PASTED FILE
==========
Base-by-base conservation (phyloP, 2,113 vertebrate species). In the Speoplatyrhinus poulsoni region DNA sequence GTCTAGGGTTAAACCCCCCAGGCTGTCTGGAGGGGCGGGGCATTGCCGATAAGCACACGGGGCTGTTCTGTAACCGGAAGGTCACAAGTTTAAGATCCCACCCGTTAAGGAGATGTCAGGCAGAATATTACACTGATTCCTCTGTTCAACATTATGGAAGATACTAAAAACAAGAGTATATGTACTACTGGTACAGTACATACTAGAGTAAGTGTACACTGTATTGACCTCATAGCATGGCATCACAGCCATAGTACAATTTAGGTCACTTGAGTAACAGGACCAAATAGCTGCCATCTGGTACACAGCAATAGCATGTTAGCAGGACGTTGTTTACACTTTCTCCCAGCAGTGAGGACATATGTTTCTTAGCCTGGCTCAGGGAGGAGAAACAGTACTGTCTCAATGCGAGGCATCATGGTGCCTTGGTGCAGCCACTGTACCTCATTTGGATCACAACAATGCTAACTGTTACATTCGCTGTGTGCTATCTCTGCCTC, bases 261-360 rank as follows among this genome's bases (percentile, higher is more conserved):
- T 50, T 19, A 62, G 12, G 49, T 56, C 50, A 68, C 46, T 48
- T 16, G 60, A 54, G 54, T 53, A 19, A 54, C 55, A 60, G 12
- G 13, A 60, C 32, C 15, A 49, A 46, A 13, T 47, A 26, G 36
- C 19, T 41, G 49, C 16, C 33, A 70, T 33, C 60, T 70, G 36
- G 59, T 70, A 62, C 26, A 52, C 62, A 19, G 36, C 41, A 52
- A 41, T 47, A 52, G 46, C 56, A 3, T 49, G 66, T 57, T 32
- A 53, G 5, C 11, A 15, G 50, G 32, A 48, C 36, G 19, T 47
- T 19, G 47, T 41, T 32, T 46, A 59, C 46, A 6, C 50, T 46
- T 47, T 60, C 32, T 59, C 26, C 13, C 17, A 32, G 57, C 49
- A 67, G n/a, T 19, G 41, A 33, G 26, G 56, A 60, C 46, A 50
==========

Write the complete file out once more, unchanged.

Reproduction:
Base-by-base conservation (phyloP, 2,113 vertebrate species). In the Speoplatyrhinus poulsoni region DNA sequence GTCTAGGGTTAAACCCCCCAGGCTGTCTGGAGGGGCGGGGCATTGCCGATAAGCACACGGGGCTGTTCTGTAACCGGAAGGTCACAAGTTTAAGATCCCACCCGTTAAGGAGATGTCAGGCAGAATATTACACTGATTCCTCTGTTCAACATTATGGAAGATACTAAAAACAAGAGTATATGTACTACTGGTACAGTACATACTAGAGTAAGTGTACACTGTATTGACCTCATAGCATGGCATCACAGCCATAGTACAATTTAGGTCACTTGAGTAACAGGACCAAATAGCTGCCATCTGGTACACAGCAATAGCATGTTAGCAGGACGTTGTTTACACTTTCTCCCAGCAGTGAGGACATATGTTTCTTAGCCTGGCTCAGGGAGGAGAAACAGTACTGTCTCAATGCGAGGCATCATGGTGCCTTGGTGCAGCCACTGTACCTCATTTGGATCACAACAATGCTAACTGTTACATTCGCTGTGTGCTATCTCTGCCTC, bases 261-360 rank as follows among this genome's bases (percentile, higher is more conserved):
- T 50, T 19, A 62, G 12, G 49, T 56, C 50, A 68, C 46, T 48
- T 16, G 60, A 54, G 54, T 53, A 19, A 54, C 55, A 60, G 12
- G 13, A 60, C 32, C 15, A 49, A 46, A 13, T 47, A 26, G 36
- C 19, T 41, G 49, C 16, C 33, A 70, T 33, C 60, T 70, G 36
- G 59, T 70, A 62, C 26, A 52, C 62, A 19, G 36, C 41, A 52
- A 41, T 47, A 52, G 46, C 56, A 3, T 49, G 66, T 57, T 32
- A 53, G 5, C 11, A 15, G 50, G 32, A 48, C 36, G 19, T 47
- T 19, G 47, T 41, T 32, T 46, A 59, C 46, A 6, C 50, T 46
- T 47, T 60, C 32, T 59, C 26, C 13, C 17, A 32, G 57, C 49
- A 67, G n/a, T 19, G 41, A 33, G 26, G 56, A 60, C 46, A 50